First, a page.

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Bison (copy)

Bison are pictured above at the National Bison Range, northwest of Missoula.

File photo

Recently (July 7), Chuck Jarecki opined that there is no evidence that the Confederated Salish and Kootenai Tribes would improve the National Bison Range or continue its current good management. As a career range conservationist, and current Tribal Council member, I feel compelled to respond.

With respect to the tribes’ qualifications as good natural resources managers, I am proud that the National Wildlife Federation awarded the tribes with its national Conservation Achievement Award in 2012. That followed the tribes’ 2009 Outstanding Conservation Achievement Award by the Flathead Audubon Society. The list goes on, but the bottom line is that the tribes are widely acknowledged, both in-state and nationally, as outstanding stewards.

Perhaps recognizing this, Jarecki chose to criticize the tribes’ rangeland management practices, citing his career as a rancher among his qualifications as critic. However admirable his past ranching career may have been, both the National Bison Range and the tribes’ 350,000-plus-acre range permit system involve completely different management scenarios than Jarecki’s former ranch. Having spent my career in rangeland management, I can attest to the fact that most of the tribes’ rangeland acreage is in good condition. As with any government jurisdiction’s land base, there are examples of lands that are in less good shape than others. However, this is a small percentage of the tribes’ total rangelands, and it is certainly not unique to our tribal government: federal, state and local governments are all similarly situated.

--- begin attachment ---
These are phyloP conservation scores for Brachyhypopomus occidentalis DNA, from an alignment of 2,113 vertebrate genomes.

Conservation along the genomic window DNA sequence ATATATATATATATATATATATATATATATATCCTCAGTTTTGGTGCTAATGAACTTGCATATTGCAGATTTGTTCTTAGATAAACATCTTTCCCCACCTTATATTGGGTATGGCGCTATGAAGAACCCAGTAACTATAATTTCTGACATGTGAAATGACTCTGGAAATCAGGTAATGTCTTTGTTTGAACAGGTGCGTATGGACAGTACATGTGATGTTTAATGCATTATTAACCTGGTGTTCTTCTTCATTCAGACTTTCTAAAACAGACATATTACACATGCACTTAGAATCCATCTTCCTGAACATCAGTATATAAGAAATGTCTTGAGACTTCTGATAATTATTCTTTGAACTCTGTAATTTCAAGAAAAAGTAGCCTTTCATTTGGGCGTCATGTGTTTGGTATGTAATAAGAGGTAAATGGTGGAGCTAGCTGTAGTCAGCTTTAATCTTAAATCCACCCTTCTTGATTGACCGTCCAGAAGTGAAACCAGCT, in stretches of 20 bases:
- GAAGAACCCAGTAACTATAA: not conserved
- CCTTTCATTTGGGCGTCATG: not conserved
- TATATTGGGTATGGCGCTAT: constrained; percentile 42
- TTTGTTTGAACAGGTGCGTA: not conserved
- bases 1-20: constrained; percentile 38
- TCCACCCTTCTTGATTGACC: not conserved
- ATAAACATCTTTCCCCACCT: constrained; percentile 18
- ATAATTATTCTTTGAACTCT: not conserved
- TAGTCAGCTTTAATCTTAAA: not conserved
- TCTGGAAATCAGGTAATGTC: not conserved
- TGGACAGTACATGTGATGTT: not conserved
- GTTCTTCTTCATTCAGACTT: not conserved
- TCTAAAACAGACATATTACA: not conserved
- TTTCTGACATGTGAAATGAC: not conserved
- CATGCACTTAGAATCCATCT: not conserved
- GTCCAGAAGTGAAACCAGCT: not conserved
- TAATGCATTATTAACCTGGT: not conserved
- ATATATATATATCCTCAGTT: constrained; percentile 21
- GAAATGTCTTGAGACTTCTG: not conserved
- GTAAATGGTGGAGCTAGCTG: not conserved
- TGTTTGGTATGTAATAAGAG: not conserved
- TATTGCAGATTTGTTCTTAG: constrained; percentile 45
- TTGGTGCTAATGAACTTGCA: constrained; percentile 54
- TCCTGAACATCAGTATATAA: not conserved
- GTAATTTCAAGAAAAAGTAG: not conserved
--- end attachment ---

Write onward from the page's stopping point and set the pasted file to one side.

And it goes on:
Tribal rangelands, and many other public lands, involve challenges that neither Jarecki nor the National Bison Range experience. The Tribes’ rangelands are subject to multiple uses: grazing; public recreation; commercial wood products; hunting; firewood; berry picking; and native plant gathering. As part of our reservation, those rangelands are here for the tribes’ membership to make a living and provide for their families. In contrast, the tribes’ draft legislation to restore the National Bison Range would require the tribes to continue to manage the range solely for bison, wildlife and other natural resources, while maintaining public access.

Jarecki had the fortune of total control of his ranch. Similarly, the U.S. Fish and Wildlife Service enjoys a great deal of control over the National Bison Range - as would we upon restoration of the Bison Range to federal trust ownership for the tribes.

As many outside entities have recognized, tribal land managers have done a good job managing our resources. It is worth noting that the U.S. Fish and Wildlife Service has chosen to hire former tribal employees who worked at the Bison Range. This is but one more example of our strong history, and encouraging future, of cooperation.

The tribes’ natural resources staff will continue its tradition of excellent management at the National Bison Range. As a current member of the Tribal Council, I can assure people that the council is very much in tune with resource management and we will continue to ensure that the Bison Range has the best possible management.

Dennis Clairmont is a current Tribal Council member and was a Range Conservationist for 38 years (now retired) with the Bureau of Indian Affairs and the Confederated Salish and Kootenai Tribes.

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